US Natural Gas Consumption Hit a 2-Year Low
Monthly US natural gas consumption
According to EIA (U.S. Energy Information Administration) estimates, monthly US natural gas consumption fell by 0.92 Bcf (billion cubic feet) per day to 62.6 Bcf per day in May 2017—compared to the previous month. Consumption is at a two-year low.
Consumption fell by 1.5% week-over-week and 3.02 Bcf per day or 4.6% YoY (year-over-year). Mild weather led to the fall in natural gas consumption. The fall in natural gas consumption is bearish for natural gas (UGAZ) (DGAZ) (UNG) prices.
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Weekly US natural gas consumption
US natural gas consumption fell 3.2% on July 27–August 2, 2017. It also fell 6.5% from the same period in 2016.
US natural gas consumption estimates
The EIA estimates that US natural gas consumption will average 72.86 Bcf per day in 2017 and 75.6 Bcf per day in 2018. US natural gas consumption averaged 75.1 Bcf per day in 2016 and 74.7 Bcf per day in 2015.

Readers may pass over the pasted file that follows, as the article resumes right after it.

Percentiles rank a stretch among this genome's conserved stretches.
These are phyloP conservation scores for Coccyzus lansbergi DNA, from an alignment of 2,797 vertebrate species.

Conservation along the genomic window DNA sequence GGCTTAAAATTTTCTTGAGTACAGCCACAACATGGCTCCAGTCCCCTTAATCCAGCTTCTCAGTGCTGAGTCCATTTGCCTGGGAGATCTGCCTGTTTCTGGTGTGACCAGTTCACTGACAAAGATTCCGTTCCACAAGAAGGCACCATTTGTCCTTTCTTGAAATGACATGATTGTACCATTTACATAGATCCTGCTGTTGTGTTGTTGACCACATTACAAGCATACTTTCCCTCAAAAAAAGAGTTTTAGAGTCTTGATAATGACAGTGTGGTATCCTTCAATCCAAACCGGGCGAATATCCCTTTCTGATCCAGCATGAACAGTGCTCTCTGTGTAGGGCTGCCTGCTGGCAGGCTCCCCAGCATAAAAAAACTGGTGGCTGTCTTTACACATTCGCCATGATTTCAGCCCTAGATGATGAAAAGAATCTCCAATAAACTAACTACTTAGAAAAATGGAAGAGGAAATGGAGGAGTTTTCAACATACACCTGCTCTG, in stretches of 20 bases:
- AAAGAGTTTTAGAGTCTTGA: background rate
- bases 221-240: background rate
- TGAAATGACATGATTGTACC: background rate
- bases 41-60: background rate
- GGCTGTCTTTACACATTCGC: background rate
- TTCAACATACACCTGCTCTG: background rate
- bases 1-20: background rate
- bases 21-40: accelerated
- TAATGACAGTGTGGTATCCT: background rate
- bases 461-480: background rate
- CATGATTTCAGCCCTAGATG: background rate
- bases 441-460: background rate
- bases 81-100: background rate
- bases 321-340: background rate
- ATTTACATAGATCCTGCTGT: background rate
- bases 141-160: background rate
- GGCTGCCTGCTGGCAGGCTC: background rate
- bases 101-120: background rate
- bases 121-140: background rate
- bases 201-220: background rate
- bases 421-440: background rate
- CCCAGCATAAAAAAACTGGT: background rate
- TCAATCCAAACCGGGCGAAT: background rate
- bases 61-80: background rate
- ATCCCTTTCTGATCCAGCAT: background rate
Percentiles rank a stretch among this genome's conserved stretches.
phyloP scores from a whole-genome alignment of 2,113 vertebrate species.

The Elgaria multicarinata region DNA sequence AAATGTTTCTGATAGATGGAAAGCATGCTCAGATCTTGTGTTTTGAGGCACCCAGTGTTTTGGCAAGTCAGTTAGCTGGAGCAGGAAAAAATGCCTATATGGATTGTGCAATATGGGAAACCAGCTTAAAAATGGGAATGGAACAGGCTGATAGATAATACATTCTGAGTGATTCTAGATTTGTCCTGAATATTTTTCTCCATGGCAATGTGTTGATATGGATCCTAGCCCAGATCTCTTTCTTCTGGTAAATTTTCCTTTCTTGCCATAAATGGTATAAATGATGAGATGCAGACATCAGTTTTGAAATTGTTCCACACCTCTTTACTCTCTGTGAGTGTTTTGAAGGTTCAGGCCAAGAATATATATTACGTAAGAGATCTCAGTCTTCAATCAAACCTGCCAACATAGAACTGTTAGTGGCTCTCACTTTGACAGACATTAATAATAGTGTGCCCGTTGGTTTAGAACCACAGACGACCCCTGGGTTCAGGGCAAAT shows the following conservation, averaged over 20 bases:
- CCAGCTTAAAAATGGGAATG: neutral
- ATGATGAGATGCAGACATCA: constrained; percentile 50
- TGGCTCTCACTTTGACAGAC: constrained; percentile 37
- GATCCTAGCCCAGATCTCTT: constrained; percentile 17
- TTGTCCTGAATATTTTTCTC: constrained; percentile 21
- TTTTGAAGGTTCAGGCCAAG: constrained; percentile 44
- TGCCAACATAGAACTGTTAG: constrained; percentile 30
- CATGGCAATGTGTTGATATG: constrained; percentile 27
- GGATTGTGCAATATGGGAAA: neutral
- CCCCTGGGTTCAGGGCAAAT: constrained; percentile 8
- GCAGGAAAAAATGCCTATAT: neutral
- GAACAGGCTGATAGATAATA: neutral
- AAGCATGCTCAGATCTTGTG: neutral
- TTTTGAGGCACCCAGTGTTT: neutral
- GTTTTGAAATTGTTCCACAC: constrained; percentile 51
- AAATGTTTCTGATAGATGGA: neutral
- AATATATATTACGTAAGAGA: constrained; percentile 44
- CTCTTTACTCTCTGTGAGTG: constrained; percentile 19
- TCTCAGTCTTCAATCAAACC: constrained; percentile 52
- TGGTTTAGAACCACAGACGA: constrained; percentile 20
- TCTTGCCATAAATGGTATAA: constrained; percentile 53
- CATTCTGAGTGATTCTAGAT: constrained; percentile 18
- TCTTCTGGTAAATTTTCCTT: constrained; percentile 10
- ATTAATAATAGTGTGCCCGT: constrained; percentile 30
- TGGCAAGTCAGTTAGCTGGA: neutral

The following factors could drive consumption:
- a rise in the use of liquefied natural gas
- a rise in natural gas exports to Mexico
- replacing old and outdated coal-fired power plants with natural gas–based power plants
- a rise in demand from industrial projects
Lower consumption in 2017 could pressure natural gas prices. Production could surpass consumption in 2017. However, long-term fundamentals suggest that consumption could rise, which would benefit natural gas prices. The EIA estimates that US natural prices could average $3.10 per MMBtu in 2017. For more on the natural gas price forecast, read Hedge Funds’ Net Long Positions on US Natural Gas Rose.
Read Are Crude Oil Futures Trading Close to Resistance Level? to learn more about crude oil price forecasts.